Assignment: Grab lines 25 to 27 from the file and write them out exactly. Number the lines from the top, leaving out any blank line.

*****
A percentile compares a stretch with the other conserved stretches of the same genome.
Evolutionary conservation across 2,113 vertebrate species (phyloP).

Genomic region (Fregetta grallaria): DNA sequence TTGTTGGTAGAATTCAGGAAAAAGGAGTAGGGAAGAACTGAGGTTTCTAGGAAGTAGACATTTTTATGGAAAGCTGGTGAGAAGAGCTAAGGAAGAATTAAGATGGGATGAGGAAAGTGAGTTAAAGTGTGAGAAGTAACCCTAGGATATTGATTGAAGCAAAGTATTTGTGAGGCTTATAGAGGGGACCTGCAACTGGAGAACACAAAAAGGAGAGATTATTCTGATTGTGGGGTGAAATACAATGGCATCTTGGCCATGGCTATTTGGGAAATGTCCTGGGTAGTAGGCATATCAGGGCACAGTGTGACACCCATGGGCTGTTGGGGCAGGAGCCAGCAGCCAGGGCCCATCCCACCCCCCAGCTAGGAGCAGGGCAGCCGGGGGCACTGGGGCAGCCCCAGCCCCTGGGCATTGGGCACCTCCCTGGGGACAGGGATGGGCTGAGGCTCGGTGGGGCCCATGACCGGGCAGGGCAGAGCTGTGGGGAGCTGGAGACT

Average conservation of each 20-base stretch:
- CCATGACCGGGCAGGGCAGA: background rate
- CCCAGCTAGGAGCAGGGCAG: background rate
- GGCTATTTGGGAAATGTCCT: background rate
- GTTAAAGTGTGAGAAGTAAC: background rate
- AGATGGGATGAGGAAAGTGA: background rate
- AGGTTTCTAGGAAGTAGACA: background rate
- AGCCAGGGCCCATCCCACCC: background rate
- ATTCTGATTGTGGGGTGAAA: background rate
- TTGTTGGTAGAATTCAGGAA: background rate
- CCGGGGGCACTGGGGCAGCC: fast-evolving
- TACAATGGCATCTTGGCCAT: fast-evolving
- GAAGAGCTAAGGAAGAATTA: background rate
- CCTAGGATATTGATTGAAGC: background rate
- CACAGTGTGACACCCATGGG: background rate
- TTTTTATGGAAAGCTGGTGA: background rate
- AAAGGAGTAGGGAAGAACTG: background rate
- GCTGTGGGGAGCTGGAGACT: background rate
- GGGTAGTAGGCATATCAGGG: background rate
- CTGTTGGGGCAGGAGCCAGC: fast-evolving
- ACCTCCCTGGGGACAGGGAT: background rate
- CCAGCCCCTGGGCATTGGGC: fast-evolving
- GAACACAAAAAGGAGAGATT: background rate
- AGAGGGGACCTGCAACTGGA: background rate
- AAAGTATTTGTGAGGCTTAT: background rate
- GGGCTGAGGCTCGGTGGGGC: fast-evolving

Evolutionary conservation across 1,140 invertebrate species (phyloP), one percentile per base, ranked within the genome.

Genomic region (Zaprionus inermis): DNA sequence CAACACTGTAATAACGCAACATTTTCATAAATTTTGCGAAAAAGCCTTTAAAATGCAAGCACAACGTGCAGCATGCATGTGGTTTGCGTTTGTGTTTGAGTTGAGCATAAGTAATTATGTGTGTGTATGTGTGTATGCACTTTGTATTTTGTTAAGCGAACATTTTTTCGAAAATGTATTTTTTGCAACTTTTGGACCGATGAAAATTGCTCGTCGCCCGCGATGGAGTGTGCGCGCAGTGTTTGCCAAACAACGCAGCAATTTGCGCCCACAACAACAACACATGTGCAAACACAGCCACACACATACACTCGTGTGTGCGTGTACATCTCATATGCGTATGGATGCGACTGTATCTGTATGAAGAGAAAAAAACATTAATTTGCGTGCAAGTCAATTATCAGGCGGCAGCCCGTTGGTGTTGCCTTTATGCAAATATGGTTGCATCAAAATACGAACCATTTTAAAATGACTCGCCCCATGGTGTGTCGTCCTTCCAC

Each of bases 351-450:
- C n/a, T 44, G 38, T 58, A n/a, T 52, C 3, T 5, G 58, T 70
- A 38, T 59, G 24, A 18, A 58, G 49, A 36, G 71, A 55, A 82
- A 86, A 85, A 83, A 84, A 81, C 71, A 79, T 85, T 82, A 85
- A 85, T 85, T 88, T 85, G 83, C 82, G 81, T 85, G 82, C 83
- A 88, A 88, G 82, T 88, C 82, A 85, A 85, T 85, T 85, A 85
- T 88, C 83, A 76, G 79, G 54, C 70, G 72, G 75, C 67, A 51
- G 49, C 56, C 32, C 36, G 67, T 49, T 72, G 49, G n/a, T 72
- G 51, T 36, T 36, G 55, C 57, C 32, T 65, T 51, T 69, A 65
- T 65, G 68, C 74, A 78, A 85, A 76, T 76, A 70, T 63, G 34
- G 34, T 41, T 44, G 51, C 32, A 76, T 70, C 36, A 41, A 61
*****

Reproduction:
- CCAGCCCCTGGGCATTGGGC: fast-evolving
- GAACACAAAAAGGAGAGATT: background rate
- AGAGGGGACCTGCAACTGGA: background rate